Recent snow fall meant the rock was in Scottish 'nick', and I lead the initial M5 pitch. Max then blasted the short ice cruxes, which took us past a sight that will forever be engrained within me. As, at this point, frozen solidly into the gully, lay the body of a fallen soloist. We made short work of the remainder of the couloir, and traversed onto the mixed ridge. Some cruxy route finding, and tough but fun mixed climbing and finally the difficulties were over. The three of us soloed the remaining ground to the summit, 19hours after setting off. We ate dinner on the top, watching the sun slowly getting lower in the sky.
At dusk we began the long night-time rappel. It wasn't long before the rope got jammed, which required some climbing, a pendulum and some prussiking to correct. Max and I took turns to lead the endless abseils, which required care, as many old in-situ anchors blew on the first bounce test. When it wasn't my turn to lead I found myself snoozing at the belays. Just before dawn we neared the bottom of the couloir. Max lead the abseil, next to a waterfall, and decided to start down soloing. We couldn't hear him over the noise of the water, or see him and, as the ropes had frozen-in, it felt like his weight was still on the rope. Perhaps around an hour passed in which we shouted, fell asleep, and shouted some more. Finally I decided to yard hard on the ropes, and in the instance the ropes became free, all became clear. We also down soloed to the glacial basin where Max was sat waiting at the bottom. As I approached, he said, 'Bad news bud; I've broken my leg'.
Max had snapped his lower tib-fib whilst bum sliding with crampons. We were wasted, in a remote Patagonian glacial basin, not an ideal scenario. We sluggishly helped Max hobble the remaining two hundred meters to the tent, where we ate, formed a plan, and inevitably all fell asleep after being on the go for 28 hours. A few hours later I woke up and went to get a rescue. Then followed the most remote successful rescue in the Chalten massive to-date. I would like to thank the Chalten rescue crew (a friendly bunch of under-funded climbers who dropped their daily livelihood to come to our aid) as well as all the climbers who volunteered and helped out.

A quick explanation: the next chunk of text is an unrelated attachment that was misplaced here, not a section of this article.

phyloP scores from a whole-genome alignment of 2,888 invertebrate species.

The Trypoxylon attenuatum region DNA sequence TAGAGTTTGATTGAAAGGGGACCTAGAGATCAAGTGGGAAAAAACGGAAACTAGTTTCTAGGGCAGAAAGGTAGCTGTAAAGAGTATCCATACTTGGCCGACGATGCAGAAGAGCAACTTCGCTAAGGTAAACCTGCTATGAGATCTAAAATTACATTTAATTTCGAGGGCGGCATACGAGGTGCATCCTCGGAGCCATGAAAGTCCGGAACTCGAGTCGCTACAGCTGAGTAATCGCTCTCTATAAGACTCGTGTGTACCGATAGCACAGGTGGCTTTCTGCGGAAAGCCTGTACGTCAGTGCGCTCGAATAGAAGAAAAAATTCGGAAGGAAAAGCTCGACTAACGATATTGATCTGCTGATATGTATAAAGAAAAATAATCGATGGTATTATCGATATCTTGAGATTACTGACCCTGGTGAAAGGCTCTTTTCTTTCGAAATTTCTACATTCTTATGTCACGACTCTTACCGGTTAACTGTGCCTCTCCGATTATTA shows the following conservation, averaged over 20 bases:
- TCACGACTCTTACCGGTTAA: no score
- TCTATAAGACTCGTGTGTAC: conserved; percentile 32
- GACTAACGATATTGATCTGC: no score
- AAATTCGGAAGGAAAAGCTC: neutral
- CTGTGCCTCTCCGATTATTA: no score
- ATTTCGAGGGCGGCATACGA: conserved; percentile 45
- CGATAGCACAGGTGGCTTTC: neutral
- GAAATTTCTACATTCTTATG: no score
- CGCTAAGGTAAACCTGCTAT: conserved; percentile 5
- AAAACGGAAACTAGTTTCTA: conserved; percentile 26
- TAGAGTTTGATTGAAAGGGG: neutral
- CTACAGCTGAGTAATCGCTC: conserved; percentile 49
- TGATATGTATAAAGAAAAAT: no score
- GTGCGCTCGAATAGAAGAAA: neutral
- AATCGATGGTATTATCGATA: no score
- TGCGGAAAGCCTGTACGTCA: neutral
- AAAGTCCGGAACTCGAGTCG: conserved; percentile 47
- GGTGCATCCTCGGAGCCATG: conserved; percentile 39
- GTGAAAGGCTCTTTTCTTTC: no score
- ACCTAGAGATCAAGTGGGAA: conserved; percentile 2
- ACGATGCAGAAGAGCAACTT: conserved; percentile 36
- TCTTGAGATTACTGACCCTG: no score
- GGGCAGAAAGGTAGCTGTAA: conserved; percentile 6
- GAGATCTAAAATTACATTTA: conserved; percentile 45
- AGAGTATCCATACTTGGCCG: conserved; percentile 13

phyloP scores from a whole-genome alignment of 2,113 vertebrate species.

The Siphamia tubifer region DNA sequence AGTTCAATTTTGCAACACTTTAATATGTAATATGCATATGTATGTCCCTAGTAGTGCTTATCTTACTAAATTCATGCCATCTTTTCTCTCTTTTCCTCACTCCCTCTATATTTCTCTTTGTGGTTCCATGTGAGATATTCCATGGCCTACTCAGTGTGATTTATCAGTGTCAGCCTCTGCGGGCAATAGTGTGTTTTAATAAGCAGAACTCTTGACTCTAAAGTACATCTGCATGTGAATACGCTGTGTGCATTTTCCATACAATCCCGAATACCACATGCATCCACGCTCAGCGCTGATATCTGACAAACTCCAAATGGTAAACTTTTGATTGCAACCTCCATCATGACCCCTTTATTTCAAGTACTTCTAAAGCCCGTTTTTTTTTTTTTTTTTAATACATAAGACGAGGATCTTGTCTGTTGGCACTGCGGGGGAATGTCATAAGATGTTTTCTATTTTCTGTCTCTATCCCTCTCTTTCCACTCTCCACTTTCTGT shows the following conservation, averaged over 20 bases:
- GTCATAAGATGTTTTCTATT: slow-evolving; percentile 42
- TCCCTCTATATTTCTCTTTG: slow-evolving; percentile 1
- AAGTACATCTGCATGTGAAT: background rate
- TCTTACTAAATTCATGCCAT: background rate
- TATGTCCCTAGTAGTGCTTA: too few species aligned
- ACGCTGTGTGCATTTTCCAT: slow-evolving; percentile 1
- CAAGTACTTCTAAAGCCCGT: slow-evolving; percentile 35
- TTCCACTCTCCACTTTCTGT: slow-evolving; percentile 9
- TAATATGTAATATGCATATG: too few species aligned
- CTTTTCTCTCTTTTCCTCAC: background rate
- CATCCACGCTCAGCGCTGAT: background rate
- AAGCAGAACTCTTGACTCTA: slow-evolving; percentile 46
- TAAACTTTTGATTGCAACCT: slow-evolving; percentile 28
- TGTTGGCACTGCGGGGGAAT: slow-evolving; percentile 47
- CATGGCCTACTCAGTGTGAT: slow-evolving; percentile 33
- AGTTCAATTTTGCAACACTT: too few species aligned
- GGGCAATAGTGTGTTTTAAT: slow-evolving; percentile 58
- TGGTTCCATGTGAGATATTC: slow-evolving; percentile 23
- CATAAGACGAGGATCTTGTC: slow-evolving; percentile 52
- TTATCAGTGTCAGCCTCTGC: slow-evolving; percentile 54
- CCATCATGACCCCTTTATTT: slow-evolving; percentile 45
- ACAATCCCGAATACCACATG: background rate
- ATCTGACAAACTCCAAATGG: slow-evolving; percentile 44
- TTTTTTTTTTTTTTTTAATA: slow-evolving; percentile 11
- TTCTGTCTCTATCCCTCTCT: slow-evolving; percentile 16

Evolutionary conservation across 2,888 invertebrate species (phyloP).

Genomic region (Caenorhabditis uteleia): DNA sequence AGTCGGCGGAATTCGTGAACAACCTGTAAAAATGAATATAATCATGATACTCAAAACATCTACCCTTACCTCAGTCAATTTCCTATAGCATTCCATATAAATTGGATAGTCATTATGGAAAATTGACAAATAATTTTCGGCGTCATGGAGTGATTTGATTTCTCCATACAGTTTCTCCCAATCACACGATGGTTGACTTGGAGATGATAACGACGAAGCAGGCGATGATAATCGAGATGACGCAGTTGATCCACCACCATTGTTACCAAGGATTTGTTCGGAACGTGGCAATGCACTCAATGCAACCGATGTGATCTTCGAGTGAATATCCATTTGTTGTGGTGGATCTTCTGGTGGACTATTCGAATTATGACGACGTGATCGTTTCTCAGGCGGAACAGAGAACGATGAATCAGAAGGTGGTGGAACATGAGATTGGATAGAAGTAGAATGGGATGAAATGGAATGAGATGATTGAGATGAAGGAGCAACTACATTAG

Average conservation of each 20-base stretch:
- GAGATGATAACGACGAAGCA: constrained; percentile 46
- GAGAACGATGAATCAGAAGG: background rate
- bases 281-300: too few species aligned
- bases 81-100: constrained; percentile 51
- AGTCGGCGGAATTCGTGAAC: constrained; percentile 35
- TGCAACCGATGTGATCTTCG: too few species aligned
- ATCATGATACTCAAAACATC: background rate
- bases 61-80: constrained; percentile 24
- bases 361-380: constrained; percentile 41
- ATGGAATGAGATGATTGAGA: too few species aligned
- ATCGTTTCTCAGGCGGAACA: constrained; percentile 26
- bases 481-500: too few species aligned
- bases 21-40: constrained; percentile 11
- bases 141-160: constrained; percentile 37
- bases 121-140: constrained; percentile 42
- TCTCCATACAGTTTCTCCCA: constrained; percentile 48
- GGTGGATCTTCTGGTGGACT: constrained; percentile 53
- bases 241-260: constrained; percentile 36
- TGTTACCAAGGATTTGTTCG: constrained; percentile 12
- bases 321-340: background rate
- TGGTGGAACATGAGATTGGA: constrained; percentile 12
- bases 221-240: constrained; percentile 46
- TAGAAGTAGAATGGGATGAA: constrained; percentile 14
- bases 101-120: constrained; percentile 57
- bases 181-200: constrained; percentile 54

Getting there: Fly to Buenos Aires, bus or fly to Calafate, then a bus to El Chalten. It's also feasible to fly to Santiago in Chile, as well as Bariloche in Argentina. I flew to Mexico, but that's another story.
Staying there: El Chalten is a small tourist town, with camping, hostels, and hotels. Slow internet, a few grocery stores, over-prices equipment stores (and rental) bakeries and bars. Now-a-days most climbers stay in lodging in town, and head high during good weather spells. There are a number of distinctly average sport climbing crags around the town, as well as good quality granite boulders.
When to go: The climbing season is November till February. Unless you're Andy Kirkpatrick.
Red tape: When climbing within the Los Glaciares national park you are required to register (free) for a climbing permit. When approaching through the Rio Electrical valley you cross private land and will be charged $20 USD.
Equipment: My advice is to bring everything you need. Buying and renting in Argentina is expensive. Equipment choice is route, style, weather and person dependant. All I will say is, it gets windy, and colder than the European Alps, bring dry boots.
Weather: Yes, it's Patagonia. Check NOAA for fairly reliable forecasts, it can actually be quite pleasant in a good window.
Guide: As of 2012 thanks to Rolo Garibotti there is a super sexy guide to the Chalten Massif called 'Patagonia Vertical'. A must buy for those planning a trip, armchair pundits, and toilet readers. Or, if you're cheap, like me, use Pataclimb.com until you can find someone to buy you a copy.
James Monypenny is a freelance outdoor instructor, who runs a small outdoor company; Gibbon Adventures. When he's not trying to climb you might find him on a river trying to kayak, or more recently in the air trying to paraglide. Despite recent rumours, he is not a womaniser.